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Job Description: Media Planner

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Advertising media planners identify the best mix of media channels to deliver an advertising message to a clients' target audience. Using research data, they consider what is going to be most effective within the budget allocated and give the client's product or service maximum exposure. Media planners may specialise in a particular media vehicle. However, many provide insight across the entire media spectrum, including radio, cinema, press, television and increasingly digital, mobile communications and online media.
 

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Job Description, salaries and benefits

Media planners identify the best mix of media channels to deliver an advertising message to a clients' target audience. Using research data, they consider what is going to be most effective within the budget allocated and give the client's product or service maximum exposure.

Media planners discuss advertising strategy with their clients, analyse and research the target audience's character, advise the creative team and clients about the most effective media combination and present media proposals.

Media buying involves obtaining the best advertising rates, adjusting media schedules in response to the latest audience figures, managing budgets and monitoring and updating clients on the effectiveness of campaigns.

Larger media agencies usually separate the planning and buying roles, although some creative agencies may combine them.

Media planners/buyers tend to work 40 hours a week, although deadlines can mean longer hours. Usually office based,they may spend time travelling to meetings. Maintaining contact with media owners can involve some out-of-hours socialising.

Salaries may range from £15,000 to £50,000 or more a year.

An advertising media planner/buyer should have:

  • excellent research skills
  • the ability to recognise good opportunities
  • confidence negotiating
  • good team and interpersonal skills
  • an interest in media and people's motivations.

Entry is highly competitive. Most opportunities are in London, but there are also advertising agencies in larger cities throughout the UK. Work experience with an agency or in related areas, such as marketing or market research, could help.

There are no set qualifications to become a media planner/buyer, but most entrants have a degree or HNC/HND in a relevant topic, such as advertising, marketing, business management or media studies. Creative ability and enthusiasm for media channels are qualities that impress employers.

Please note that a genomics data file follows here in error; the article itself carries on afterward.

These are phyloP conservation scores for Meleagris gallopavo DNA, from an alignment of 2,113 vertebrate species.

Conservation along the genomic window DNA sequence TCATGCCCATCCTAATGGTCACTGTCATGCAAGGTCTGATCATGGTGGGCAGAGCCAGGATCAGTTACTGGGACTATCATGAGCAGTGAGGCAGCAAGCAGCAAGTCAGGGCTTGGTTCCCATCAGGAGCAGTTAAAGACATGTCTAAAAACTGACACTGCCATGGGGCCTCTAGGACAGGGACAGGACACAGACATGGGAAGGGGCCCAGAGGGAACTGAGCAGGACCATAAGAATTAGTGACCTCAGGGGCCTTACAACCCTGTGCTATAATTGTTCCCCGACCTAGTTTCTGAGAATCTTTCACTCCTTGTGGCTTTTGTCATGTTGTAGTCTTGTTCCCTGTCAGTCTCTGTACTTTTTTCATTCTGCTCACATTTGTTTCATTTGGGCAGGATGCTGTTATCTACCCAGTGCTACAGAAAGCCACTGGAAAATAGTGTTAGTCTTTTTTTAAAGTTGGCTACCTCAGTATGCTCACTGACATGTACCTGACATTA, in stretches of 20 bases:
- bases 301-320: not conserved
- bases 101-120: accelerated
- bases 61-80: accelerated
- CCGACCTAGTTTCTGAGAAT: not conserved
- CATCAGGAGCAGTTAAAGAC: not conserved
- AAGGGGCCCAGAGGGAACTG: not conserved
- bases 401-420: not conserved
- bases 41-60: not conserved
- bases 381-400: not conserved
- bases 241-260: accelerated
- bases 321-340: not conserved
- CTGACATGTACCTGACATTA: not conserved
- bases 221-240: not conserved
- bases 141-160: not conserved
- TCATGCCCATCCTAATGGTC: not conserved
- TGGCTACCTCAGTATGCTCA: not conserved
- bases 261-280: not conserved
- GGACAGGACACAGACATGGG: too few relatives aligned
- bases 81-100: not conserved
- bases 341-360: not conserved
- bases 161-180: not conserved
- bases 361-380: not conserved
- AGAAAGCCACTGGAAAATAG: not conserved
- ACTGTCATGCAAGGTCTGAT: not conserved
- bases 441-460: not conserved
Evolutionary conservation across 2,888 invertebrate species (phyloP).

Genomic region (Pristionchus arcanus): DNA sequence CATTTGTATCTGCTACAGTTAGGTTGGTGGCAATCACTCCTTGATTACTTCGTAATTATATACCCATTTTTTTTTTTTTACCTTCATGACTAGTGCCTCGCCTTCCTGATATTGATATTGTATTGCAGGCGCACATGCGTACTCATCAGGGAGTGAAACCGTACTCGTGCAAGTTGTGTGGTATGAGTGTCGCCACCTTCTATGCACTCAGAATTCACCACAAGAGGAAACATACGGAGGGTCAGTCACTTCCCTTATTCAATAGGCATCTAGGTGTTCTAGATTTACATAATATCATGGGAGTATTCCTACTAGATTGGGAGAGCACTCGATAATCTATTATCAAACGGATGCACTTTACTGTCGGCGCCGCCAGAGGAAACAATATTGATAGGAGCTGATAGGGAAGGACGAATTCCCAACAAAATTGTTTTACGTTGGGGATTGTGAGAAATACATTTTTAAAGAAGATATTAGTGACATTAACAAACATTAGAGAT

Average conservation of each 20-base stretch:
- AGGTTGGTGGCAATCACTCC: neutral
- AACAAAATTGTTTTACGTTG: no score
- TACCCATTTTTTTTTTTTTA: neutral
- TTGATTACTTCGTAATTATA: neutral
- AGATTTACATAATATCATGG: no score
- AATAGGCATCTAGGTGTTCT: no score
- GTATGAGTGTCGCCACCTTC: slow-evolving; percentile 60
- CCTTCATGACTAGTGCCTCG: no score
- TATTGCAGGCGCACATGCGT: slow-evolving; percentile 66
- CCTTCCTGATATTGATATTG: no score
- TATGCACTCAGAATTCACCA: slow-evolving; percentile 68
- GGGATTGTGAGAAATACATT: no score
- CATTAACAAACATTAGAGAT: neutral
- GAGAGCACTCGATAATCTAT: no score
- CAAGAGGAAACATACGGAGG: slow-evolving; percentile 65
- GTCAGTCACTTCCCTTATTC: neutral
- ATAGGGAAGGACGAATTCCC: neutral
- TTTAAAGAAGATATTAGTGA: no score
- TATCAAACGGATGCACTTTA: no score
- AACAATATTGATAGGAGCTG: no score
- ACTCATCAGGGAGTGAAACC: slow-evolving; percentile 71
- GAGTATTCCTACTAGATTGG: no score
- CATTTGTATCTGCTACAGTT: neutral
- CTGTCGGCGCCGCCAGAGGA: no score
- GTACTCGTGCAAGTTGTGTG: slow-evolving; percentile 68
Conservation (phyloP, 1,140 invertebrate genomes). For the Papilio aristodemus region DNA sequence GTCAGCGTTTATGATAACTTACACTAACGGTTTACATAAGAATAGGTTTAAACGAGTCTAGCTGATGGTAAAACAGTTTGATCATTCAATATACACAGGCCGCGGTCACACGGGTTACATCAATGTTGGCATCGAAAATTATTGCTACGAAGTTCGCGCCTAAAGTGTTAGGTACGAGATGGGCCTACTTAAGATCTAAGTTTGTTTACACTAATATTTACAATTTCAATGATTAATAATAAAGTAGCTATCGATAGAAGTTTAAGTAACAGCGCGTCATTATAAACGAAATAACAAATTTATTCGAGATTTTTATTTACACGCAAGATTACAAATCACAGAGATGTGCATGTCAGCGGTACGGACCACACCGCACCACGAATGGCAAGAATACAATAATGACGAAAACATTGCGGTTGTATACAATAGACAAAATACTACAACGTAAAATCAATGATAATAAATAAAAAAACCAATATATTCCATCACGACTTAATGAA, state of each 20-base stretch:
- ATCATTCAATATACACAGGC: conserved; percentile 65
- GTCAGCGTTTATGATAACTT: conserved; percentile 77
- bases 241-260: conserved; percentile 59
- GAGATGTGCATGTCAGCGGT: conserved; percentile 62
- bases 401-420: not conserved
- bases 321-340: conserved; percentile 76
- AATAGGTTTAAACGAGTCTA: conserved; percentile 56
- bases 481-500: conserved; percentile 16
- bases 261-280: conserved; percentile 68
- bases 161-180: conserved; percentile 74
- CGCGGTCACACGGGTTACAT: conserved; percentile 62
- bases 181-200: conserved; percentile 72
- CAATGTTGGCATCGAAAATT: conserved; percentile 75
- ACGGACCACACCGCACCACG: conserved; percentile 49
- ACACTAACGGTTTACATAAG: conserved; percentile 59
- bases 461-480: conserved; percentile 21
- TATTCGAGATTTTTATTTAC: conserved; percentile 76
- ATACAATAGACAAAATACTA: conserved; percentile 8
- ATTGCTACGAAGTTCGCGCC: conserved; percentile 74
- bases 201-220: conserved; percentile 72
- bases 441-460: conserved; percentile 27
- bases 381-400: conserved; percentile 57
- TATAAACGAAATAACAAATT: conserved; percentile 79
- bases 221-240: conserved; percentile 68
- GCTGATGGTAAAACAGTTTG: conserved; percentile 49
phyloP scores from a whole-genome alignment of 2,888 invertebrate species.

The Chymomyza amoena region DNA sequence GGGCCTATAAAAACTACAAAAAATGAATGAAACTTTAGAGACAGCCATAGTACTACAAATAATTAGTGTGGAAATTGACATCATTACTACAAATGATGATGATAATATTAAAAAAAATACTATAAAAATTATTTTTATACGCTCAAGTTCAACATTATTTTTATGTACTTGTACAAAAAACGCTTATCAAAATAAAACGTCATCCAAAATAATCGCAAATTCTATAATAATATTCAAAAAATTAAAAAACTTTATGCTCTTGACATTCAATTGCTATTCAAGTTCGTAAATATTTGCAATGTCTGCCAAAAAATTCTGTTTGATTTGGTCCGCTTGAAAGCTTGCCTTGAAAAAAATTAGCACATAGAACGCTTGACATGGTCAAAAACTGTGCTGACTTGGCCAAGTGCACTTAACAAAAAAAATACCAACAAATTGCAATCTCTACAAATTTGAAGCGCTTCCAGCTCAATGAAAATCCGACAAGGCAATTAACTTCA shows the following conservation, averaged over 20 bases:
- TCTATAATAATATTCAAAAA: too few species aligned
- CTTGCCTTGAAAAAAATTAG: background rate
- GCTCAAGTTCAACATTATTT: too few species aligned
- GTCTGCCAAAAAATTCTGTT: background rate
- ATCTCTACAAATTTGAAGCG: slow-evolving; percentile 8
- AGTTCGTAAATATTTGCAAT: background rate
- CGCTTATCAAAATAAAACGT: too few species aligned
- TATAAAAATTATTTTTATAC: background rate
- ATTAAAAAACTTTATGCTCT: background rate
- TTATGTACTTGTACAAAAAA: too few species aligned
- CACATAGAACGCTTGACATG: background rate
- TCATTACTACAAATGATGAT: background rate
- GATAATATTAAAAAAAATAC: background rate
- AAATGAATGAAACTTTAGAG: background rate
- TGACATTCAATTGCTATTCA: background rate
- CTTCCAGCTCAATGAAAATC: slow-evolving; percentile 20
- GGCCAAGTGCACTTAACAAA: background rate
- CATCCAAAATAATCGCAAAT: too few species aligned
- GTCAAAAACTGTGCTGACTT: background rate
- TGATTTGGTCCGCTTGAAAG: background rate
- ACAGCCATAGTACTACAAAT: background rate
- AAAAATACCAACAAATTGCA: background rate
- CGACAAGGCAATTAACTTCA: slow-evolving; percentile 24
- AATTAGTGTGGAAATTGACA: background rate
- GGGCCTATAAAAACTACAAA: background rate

Training is usually on the job. Some larger advertising agencies may offer structured graduate training programmes. Media research organisations frequently run industry specific workshops that can assist planners and buyers to make best use of their data.

Trainees typically progress into a permanent position as a media planner/buyer within a year. By taking on more account management responsibilities, they can reach senior management posts within three to five years. Some may broaden their role, moving into data management, account planning, research or marketing.

 

What is the work like?

Targeting advertising and marketing communications in this way requires a clear understanding of many factors and the different media channels. They may use this knowledge to give some creative input, working closely with advertising, public relations and other creative agency personnel during the development of entire communication strategies. This ensures the right balance is achieved. Media planners and buyers may also be responsible for budget control.

Typical duties of media planners include:

  • meeting clients to understand their advertising strategy and building up a picture about their target audience
  • analysing and researching the target audience's character, purchasing and media habits
  • maintaining contacts with media owners, ensuring statistics, circulation and viewing figures are up to date
  • advising the creative team and clients about the most effective media combination
  • considering appropriate timings of media activities, based upon usage patterns and seasonal factors